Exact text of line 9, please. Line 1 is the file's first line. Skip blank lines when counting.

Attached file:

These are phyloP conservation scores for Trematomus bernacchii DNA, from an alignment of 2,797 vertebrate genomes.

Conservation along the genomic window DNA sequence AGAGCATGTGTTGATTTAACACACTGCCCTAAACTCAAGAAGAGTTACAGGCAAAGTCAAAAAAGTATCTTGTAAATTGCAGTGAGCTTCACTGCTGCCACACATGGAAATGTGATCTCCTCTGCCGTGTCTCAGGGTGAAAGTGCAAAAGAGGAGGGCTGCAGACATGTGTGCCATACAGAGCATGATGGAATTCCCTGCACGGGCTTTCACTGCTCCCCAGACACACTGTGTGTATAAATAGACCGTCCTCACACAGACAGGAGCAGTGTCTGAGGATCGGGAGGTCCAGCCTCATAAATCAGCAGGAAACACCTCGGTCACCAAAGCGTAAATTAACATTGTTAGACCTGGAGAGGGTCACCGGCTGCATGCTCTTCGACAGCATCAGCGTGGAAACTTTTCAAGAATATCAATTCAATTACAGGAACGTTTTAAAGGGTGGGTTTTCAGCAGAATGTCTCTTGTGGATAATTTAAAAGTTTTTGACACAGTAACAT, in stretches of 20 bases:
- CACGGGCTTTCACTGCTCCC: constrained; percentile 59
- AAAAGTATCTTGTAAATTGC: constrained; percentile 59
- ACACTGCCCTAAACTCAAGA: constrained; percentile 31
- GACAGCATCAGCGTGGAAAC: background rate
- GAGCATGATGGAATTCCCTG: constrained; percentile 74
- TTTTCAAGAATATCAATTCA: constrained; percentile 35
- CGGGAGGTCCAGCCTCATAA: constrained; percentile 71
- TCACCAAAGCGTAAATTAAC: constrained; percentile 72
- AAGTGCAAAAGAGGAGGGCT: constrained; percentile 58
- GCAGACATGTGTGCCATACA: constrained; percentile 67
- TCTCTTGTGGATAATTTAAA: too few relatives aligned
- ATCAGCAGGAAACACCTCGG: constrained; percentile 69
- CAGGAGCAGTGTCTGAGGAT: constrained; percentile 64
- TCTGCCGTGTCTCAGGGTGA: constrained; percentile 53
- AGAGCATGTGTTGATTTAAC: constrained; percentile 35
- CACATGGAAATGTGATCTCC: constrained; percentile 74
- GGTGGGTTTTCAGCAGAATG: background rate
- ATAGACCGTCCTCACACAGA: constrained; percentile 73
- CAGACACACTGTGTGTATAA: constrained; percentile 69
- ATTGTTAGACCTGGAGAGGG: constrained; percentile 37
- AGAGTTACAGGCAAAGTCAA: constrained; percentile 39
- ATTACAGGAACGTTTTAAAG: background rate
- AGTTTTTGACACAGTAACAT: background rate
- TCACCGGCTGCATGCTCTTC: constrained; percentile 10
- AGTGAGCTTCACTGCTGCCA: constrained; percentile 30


- CGGGAGGTCCAGCCTCATAA: constrained; percentile 71